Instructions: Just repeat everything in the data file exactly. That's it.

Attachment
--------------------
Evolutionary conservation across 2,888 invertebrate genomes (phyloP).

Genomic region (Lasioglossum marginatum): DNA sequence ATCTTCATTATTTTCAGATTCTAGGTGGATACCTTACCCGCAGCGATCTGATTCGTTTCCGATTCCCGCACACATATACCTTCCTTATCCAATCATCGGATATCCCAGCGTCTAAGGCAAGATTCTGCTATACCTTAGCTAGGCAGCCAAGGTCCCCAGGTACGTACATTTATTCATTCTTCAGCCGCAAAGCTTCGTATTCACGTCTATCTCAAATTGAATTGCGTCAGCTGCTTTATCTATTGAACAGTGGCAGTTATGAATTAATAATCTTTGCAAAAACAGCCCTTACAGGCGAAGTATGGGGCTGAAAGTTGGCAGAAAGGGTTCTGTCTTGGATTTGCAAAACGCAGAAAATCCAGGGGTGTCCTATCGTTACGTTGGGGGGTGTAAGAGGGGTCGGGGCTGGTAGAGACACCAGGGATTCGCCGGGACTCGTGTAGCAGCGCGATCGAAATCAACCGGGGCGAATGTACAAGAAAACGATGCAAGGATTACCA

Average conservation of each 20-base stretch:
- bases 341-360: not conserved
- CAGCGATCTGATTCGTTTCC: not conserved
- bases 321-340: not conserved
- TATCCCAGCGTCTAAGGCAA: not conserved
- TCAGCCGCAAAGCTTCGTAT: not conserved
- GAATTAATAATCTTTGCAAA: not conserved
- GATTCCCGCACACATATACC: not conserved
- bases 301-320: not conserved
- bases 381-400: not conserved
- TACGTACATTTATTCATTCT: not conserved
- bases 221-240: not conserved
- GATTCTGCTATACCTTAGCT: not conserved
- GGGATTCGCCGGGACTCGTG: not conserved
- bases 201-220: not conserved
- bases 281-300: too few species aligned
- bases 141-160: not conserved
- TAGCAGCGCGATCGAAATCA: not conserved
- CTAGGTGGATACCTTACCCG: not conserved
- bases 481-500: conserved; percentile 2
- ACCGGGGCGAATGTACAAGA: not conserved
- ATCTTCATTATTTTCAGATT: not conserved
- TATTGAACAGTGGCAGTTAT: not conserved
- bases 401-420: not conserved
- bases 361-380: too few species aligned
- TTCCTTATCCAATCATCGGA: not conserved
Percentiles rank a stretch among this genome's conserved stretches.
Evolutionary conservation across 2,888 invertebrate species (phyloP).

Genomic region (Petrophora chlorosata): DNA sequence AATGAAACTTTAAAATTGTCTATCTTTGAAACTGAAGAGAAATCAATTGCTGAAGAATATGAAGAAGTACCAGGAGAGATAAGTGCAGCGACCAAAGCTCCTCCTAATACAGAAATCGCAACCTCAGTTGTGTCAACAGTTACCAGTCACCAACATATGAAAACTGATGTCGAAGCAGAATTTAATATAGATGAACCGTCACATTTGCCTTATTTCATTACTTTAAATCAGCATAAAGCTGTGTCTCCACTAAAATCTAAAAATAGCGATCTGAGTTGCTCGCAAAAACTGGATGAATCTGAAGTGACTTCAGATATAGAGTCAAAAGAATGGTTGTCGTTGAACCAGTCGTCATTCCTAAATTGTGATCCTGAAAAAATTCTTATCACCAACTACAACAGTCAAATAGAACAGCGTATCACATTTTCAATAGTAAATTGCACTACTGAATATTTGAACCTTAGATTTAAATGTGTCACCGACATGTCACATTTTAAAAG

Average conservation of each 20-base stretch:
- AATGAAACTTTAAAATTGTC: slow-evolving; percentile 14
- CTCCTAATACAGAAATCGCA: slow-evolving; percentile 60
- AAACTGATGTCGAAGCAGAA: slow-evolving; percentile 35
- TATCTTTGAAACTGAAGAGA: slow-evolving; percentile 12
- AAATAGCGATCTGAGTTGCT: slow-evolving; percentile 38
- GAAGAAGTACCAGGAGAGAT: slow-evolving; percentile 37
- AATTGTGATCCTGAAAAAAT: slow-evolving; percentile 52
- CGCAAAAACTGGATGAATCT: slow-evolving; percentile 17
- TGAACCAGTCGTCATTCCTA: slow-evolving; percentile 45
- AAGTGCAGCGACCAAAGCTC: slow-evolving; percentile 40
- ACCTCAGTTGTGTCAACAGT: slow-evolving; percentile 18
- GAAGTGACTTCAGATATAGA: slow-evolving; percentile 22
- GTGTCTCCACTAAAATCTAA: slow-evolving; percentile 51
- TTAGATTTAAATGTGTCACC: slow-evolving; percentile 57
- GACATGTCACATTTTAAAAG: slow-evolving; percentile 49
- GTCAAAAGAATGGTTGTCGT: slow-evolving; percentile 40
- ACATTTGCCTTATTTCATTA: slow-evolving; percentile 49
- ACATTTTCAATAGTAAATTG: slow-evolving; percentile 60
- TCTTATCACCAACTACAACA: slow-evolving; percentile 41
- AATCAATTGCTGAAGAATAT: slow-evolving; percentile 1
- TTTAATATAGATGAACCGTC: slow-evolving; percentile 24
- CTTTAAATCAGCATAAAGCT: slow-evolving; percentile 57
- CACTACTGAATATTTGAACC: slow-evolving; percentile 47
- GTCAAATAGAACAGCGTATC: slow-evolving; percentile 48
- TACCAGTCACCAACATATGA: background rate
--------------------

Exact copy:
Evolutionary conservation across 2,888 invertebrate genomes (phyloP).

Genomic region (Lasioglossum marginatum): DNA sequence ATCTTCATTATTTTCAGATTCTAGGTGGATACCTTACCCGCAGCGATCTGATTCGTTTCCGATTCCCGCACACATATACCTTCCTTATCCAATCATCGGATATCCCAGCGTCTAAGGCAAGATTCTGCTATACCTTAGCTAGGCAGCCAAGGTCCCCAGGTACGTACATTTATTCATTCTTCAGCCGCAAAGCTTCGTATTCACGTCTATCTCAAATTGAATTGCGTCAGCTGCTTTATCTATTGAACAGTGGCAGTTATGAATTAATAATCTTTGCAAAAACAGCCCTTACAGGCGAAGTATGGGGCTGAAAGTTGGCAGAAAGGGTTCTGTCTTGGATTTGCAAAACGCAGAAAATCCAGGGGTGTCCTATCGTTACGTTGGGGGGTGTAAGAGGGGTCGGGGCTGGTAGAGACACCAGGGATTCGCCGGGACTCGTGTAGCAGCGCGATCGAAATCAACCGGGGCGAATGTACAAGAAAACGATGCAAGGATTACCA

Average conservation of each 20-base stretch:
- bases 341-360: not conserved
- CAGCGATCTGATTCGTTTCC: not conserved
- bases 321-340: not conserved
- TATCCCAGCGTCTAAGGCAA: not conserved
- TCAGCCGCAAAGCTTCGTAT: not conserved
- GAATTAATAATCTTTGCAAA: not conserved
- GATTCCCGCACACATATACC: not conserved
- bases 301-320: not conserved
- bases 381-400: not conserved
- TACGTACATTTATTCATTCT: not conserved
- bases 221-240: not conserved
- GATTCTGCTATACCTTAGCT: not conserved
- GGGATTCGCCGGGACTCGTG: not conserved
- bases 201-220: not conserved
- bases 281-300: too few species aligned
- bases 141-160: not conserved
- TAGCAGCGCGATCGAAATCA: not conserved
- CTAGGTGGATACCTTACCCG: not conserved
- bases 481-500: conserved; percentile 2
- ACCGGGGCGAATGTACAAGA: not conserved
- ATCTTCATTATTTTCAGATT: not conserved
- TATTGAACAGTGGCAGTTAT: not conserved
- bases 401-420: not conserved
- bases 361-380: too few species aligned
- TTCCTTATCCAATCATCGGA: not conserved
Percentiles rank a stretch among this genome's conserved stretches.
Evolutionary conservation across 2,888 invertebrate species (phyloP).

Genomic region (Petrophora chlorosata): DNA sequence AATGAAACTTTAAAATTGTCTATCTTTGAAACTGAAGAGAAATCAATTGCTGAAGAATATGAAGAAGTACCAGGAGAGATAAGTGCAGCGACCAAAGCTCCTCCTAATACAGAAATCGCAACCTCAGTTGTGTCAACAGTTACCAGTCACCAACATATGAAAACTGATGTCGAAGCAGAATTTAATATAGATGAACCGTCACATTTGCCTTATTTCATTACTTTAAATCAGCATAAAGCTGTGTCTCCACTAAAATCTAAAAATAGCGATCTGAGTTGCTCGCAAAAACTGGATGAATCTGAAGTGACTTCAGATATAGAGTCAAAAGAATGGTTGTCGTTGAACCAGTCGTCATTCCTAAATTGTGATCCTGAAAAAATTCTTATCACCAACTACAACAGTCAAATAGAACAGCGTATCACATTTTCAATAGTAAATTGCACTACTGAATATTTGAACCTTAGATTTAAATGTGTCACCGACATGTCACATTTTAAAAG

Average conservation of each 20-base stretch:
- AATGAAACTTTAAAATTGTC: slow-evolving; percentile 14
- CTCCTAATACAGAAATCGCA: slow-evolving; percentile 60
- AAACTGATGTCGAAGCAGAA: slow-evolving; percentile 35
- TATCTTTGAAACTGAAGAGA: slow-evolving; percentile 12
- AAATAGCGATCTGAGTTGCT: slow-evolving; percentile 38
- GAAGAAGTACCAGGAGAGAT: slow-evolving; percentile 37
- AATTGTGATCCTGAAAAAAT: slow-evolving; percentile 52
- CGCAAAAACTGGATGAATCT: slow-evolving; percentile 17
- TGAACCAGTCGTCATTCCTA: slow-evolving; percentile 45
- AAGTGCAGCGACCAAAGCTC: slow-evolving; percentile 40
- ACCTCAGTTGTGTCAACAGT: slow-evolving; percentile 18
- GAAGTGACTTCAGATATAGA: slow-evolving; percentile 22
- GTGTCTCCACTAAAATCTAA: slow-evolving; percentile 51
- TTAGATTTAAATGTGTCACC: slow-evolving; percentile 57
- GACATGTCACATTTTAAAAG: slow-evolving; percentile 49
- GTCAAAAGAATGGTTGTCGT: slow-evolving; percentile 40
- ACATTTGCCTTATTTCATTA: slow-evolving; percentile 49
- ACATTTTCAATAGTAAATTG: slow-evolving; percentile 60
- TCTTATCACCAACTACAACA: slow-evolving; percentile 41
- AATCAATTGCTGAAGAATAT: slow-evolving; percentile 1
- TTTAATATAGATGAACCGTC: slow-evolving; percentile 24
- CTTTAAATCAGCATAAAGCT: slow-evolving; percentile 57
- CACTACTGAATATTTGAACC: slow-evolving; percentile 47
- GTCAAATAGAACAGCGTATC: slow-evolving; percentile 48
- TACCAGTCACCAACATATGA: background rate